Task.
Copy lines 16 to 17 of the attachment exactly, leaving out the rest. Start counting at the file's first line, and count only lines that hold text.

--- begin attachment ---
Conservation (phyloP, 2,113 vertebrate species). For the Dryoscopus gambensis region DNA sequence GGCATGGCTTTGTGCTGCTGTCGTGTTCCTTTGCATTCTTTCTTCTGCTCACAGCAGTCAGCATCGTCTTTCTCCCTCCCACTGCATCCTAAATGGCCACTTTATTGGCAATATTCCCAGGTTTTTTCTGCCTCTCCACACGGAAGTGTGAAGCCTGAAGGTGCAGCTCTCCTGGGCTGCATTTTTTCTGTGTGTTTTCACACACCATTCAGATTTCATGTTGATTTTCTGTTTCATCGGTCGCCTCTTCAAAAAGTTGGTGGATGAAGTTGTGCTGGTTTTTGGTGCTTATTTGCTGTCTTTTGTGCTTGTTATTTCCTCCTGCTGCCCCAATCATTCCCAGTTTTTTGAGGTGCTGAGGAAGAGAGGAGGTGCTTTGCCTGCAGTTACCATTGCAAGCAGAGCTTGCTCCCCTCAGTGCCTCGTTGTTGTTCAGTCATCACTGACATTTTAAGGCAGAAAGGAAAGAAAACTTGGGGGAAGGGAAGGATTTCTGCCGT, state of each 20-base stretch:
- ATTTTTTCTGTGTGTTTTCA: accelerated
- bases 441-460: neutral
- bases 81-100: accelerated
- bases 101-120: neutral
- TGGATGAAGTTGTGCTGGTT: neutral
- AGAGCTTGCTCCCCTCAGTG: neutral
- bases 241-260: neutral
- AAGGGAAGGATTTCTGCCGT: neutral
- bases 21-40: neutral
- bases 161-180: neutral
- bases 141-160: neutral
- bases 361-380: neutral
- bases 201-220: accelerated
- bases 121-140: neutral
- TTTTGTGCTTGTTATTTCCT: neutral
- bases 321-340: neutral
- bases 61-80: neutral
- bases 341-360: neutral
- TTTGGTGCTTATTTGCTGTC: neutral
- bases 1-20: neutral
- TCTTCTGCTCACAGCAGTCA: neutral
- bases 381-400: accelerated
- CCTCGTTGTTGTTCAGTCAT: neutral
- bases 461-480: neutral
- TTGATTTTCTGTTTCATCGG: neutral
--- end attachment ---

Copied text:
- TTTTGTGCTTGTTATTTCCT: neutral
- bases 321-340: neutral